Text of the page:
How to assess the Care Certificate

All trainee care workers have to complete the Care Certificate in their induction training.

How to assess the Care Certificate

doctors and hospital workers

Fair, practical, flexible, good communication skills – it sounds like requirements for a potential date. But in fact, these are just some of the qualities you’ll need to make it as a high calibre assessor.  

Since 2017, all trainee care workers have had to complete the Care Certificate as part of their induction training.  

The process is much more flexible than it was previously, and the process can be a little confusing for new assessors. So, we've answered some of the most frequently asked questions, to shed some light on the process. 

Who can assess the Care Certificate?  

You don't need to be a qualified assessor to assess the Care Certificate, but you do need to be competent in any standard within it which you're assessing. This means you might not be able to assess every standard – you might have to share the workload with experts from other areas.  

What is the role of the assessor? 

As a Care Certificate assessor you have a vital role. You’re responsible for ensuring the highest standards of practice from those caring for some of the most vulnerable people in society.  It’s comprehensive, and includes planning and delivering training, and assessing candidates on-the-job. You can use a wide range of methods to help workers understand what they need to do to meet the standards and how they can improve. You're responsible for providing high-quality feedback, reviewing evidence and ensuring learning has been understood.  

What makes a good assessor? 

It's important that you take a personal approach with each candidate. You may already be competent in the standards, but your care workers are still learning the ropes and they'll need a lot of support along the way. Understanding how different people learn will help you plan your training and get the most from each candidate.   

Here are some of the most important traits of a good assessor – according to a poll of learners:   

  • Organised  
  • A good communicator  
  • Friendly and approachable   
  • Enthusiastic   
  • Fair  

When are workers assessed? 

Assessment should only start when the new worker is ready – and that depends on the individual. Each learner will need enough time to learn the underpinning knowledge, practise their skills and complete the self-assessment tool to track progress. Only then, when they feel prepared, can you start the assessment process.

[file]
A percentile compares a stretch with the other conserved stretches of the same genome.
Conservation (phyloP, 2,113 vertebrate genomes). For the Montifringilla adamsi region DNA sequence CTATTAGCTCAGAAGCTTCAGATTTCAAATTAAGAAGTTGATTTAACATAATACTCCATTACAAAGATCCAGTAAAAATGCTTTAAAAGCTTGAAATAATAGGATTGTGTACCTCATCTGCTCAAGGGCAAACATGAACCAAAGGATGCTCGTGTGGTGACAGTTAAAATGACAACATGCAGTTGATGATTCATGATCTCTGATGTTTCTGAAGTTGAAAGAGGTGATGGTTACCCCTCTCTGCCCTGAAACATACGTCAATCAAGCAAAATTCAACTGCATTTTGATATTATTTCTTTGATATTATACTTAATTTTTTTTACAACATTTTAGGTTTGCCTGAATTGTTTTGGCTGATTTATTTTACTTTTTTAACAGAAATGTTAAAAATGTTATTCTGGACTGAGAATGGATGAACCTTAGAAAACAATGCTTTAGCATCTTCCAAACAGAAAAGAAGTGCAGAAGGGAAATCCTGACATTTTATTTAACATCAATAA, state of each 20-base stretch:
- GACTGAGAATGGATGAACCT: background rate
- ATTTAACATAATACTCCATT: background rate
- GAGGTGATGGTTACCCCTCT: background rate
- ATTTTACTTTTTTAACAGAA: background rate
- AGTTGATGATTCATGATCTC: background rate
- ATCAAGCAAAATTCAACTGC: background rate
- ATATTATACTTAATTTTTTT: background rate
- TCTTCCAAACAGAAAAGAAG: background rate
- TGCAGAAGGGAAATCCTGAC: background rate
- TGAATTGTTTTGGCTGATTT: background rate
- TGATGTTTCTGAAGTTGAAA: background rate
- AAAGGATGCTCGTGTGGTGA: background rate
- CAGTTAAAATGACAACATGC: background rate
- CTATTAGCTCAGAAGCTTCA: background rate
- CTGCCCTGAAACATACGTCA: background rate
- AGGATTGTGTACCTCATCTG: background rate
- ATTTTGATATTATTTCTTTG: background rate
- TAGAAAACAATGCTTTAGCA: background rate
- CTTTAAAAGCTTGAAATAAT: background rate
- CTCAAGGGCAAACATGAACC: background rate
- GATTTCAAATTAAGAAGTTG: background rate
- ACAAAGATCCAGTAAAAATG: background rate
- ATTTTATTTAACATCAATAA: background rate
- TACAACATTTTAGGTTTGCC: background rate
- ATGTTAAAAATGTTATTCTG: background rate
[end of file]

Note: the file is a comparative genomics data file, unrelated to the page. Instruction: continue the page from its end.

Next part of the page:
What happens during an assessment? 

Assessment is easier with OneFile's eportfolio – which allows you to access learner portfolios and assess evidence anytime, anywhere, on any device. You can even write comments, add annotations and send feedback to the learner so they know where to make improvements.   

If you're assessing a worker on the job, make sure you explain to any patients who might be present about why you're there, and that there's nothing to worry about. While you're observing a learner, stand back if possible so they can practise their skills as normal. You can make notes throughout, but try to save any questions for the end. 

How to stay compliant 

The Care Certificate is regulated by theCare Quality Commission (CQC). They'll want to see evidence that all staff are aware of the standards and that their competency is assessed, managed and reviewed. If you use an eportfolio to manage the Care Certificate, you can keep an auditable record of evidence online – so you're always inspection ready.  

What are the different assessment methods? 

There is a range of different assessment methods – from group exercises to professional discussions. Each method is different and can be used in different circumstances, which is perfect for assessing all 15 Care Certificate standards.   

To find out what assessment methods are accepted – and how you can use OneFile to make assessments easier – download our assessment guide. 

Download guide

This article includes research and opinion sourced by OneFile at the time of publication. Things may have changed since then,
so this research is to be used at the reader's discretion. OneFile is not liable for any action taken based on this research.